Can Ugly Websites Rank with Better SEO?

Travis Bliffen
by Travis Bliffen 04 Apr, 2017

As Google and the average Web user have matured, the importance of great design has been magnified.

Even so, business owners should understand that an ugly website can rank. Despite this fact, almost every capable SEO or marketing agency will suggest that you update that ugly site as part of your marketing plan, and for good reason. A well thought-out site can increase user engagement, conversions and revenue generated.

Moving beyond the aesthetics of the website, functionality is another area quickly gaining ground. Design, development and SEO initiatives should be built into a cohesive strategy.

Today we are going to look at three fundamental changes that will help your website reach its' full potential in 2017 and beyond.

#1: More Content is the Problem, Not the Solution

A website could have the answers to all things related to love, the secret to winning all manner of war, and bonus chapters filled with treasure maps and immortality life hacks, but if it is buried below fluff, people aren't going to see or engage with it.

If you have a large, content rich site, chances are you have at least a few pages that aren't getting any engagement.

If you think of website quality as an average score determined by all the pages of said site, it seems clear that low engagement pages would bring down the average of amazing pages.

Just like a landscaper trims away the weak, dying or dead branches, you should be pruning your site. This will not only bring up the "average score" of good pages, it will also cut the fluff from your users' journey, allowing them to navigate smoothly and find the best information quickly.

#2: RankBrain Will Change the SEO Game in Favor of Great UX

"RankBrain" is the name of the "artificial intelligence" portion of the Google rank algorithm. According to Google, it is already the third most important ranking factor behind content and inbound links.

RankBrain determines how well your website delivers the experience, data, resources, service or products the searcher is looking for.

It doesn't just weigh the content. It weighs the factors I mentioned above that affect how well or how poorly you deliver that experience to the people visiting your site. It also considers the following factors:

  • RankBrain cares about how long most of your traffic stays on your site.
  • RankBrain cares about number of clicks, searches, downloads, pages viewed.
  • RankBrain cares very much about the click-through rate (CTR). 

Trimming poorly performing content will help you boost your averages in those areas. Couple that with user friendly, trustworthy site design and you are on the right path.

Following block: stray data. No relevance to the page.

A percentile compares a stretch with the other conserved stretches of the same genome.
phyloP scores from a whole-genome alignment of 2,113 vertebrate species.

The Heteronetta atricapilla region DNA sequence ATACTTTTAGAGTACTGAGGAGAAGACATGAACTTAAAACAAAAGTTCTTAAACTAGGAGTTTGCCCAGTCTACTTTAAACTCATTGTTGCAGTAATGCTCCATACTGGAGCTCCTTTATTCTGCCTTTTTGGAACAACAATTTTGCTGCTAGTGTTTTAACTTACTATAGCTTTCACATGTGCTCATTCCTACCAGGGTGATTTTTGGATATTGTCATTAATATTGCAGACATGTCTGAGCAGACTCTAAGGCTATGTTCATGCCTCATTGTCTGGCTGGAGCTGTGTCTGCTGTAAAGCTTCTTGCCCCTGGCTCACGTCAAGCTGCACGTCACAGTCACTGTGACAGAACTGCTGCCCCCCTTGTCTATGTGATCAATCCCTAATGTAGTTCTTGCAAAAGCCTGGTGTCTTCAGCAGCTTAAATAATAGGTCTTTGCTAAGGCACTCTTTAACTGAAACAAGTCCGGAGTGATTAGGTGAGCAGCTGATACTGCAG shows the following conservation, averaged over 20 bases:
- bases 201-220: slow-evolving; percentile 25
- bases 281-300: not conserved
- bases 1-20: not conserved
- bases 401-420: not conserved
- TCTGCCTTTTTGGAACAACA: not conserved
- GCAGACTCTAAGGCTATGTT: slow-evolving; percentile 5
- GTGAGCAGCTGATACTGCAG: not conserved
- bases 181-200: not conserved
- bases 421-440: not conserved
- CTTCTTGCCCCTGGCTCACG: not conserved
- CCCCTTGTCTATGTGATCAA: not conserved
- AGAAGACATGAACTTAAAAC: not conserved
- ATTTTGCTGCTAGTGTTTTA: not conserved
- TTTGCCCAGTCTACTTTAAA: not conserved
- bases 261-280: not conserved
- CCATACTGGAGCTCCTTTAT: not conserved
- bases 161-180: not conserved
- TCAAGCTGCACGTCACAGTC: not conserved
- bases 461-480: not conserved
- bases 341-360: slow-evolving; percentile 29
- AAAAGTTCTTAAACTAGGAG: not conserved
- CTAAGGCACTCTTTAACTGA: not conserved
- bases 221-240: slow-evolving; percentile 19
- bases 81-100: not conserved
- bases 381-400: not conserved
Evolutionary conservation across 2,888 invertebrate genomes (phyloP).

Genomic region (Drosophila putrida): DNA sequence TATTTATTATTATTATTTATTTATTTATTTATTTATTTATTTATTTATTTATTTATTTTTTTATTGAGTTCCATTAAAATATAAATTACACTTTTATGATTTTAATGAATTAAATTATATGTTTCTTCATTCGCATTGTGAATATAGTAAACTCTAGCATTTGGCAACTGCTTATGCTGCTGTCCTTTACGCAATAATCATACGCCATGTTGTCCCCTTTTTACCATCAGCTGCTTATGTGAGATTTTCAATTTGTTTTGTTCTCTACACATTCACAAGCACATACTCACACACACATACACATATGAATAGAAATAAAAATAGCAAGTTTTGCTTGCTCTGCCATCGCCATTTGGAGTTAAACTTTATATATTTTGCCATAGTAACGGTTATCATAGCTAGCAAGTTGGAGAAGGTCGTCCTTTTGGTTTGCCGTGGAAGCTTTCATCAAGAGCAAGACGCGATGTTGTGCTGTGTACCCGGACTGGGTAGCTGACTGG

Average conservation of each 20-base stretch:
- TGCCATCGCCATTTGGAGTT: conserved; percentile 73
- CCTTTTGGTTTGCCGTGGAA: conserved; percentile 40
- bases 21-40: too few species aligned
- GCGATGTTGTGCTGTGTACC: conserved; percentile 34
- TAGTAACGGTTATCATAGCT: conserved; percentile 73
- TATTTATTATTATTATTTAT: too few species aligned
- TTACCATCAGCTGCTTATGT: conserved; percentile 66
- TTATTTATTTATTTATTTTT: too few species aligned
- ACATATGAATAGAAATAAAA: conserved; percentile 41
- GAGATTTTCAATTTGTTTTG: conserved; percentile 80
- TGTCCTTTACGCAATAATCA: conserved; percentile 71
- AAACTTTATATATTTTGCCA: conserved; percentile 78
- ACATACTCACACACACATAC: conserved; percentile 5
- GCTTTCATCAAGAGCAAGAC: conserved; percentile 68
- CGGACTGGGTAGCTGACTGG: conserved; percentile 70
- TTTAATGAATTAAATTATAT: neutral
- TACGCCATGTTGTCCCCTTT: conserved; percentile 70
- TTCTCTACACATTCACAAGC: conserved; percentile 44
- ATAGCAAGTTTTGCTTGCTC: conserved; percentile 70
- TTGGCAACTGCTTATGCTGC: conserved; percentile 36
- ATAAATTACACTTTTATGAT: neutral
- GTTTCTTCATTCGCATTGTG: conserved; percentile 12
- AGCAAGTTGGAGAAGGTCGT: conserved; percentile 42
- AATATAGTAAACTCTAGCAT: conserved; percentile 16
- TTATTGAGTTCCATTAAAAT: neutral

#3: Design Standards are Just the Start

Some industries are loaded with sites that are still not mobile friendly while other industries have been mostly mobile responsive for a few years now. The reason that some sites lag behind while others have to stay on the cutting edge is the preferences of their users and the purpose of their sites.

If we get down to the basics, websites are really nothing more than a tool to advance a prospect through a funnel and into a conversion. While extremely simple in theory, that very fact is what makes it necessary for website designers/developers to continually "raise the bar".

Last week we talked about mobile first versus responsive sites and how they impacted a select test group of sites. Responsive sites have become the standard but, are they all you can do to squeeze every last conversion from your website?

As a 'Net professional, it can be easy to setup a rigid design process and follow it for every site you build, but is that really best for your clients?

Sometimes budget restrictions make streamlined design necessary, but when clients are willing to invest in excellence, are you willing to push the limits of design and user experience (UX)?

What's Next?

The future of search is clearly moving toward comparing and ranking sites based upon how users engage with them. Metrics like click-through rate are already being measured and considered when determining how highly a site should appear in the search engine result pages (SERPs). Links are still one of the most important ranking factors and that won't change for quite some time, however, if you can combine good user engagement with quality inbound links, you are going to reap the benefits now and in the future from doing so. For many of you, revisiting the mobile user experience your current site delivers is the best place to start.

About the Author

travisTravis Bliffen is the founder of Stellar SEO, a Web design and marketing firm located in Spring Hill, TN. Travis and his team are equipped to handle any size SEO project and have helped numerous businesses to date build a rock solid online presence. When you are ready for more leads and sales, it is time to get #stellarized. Connect on Facebook or Twitter @theseoproz.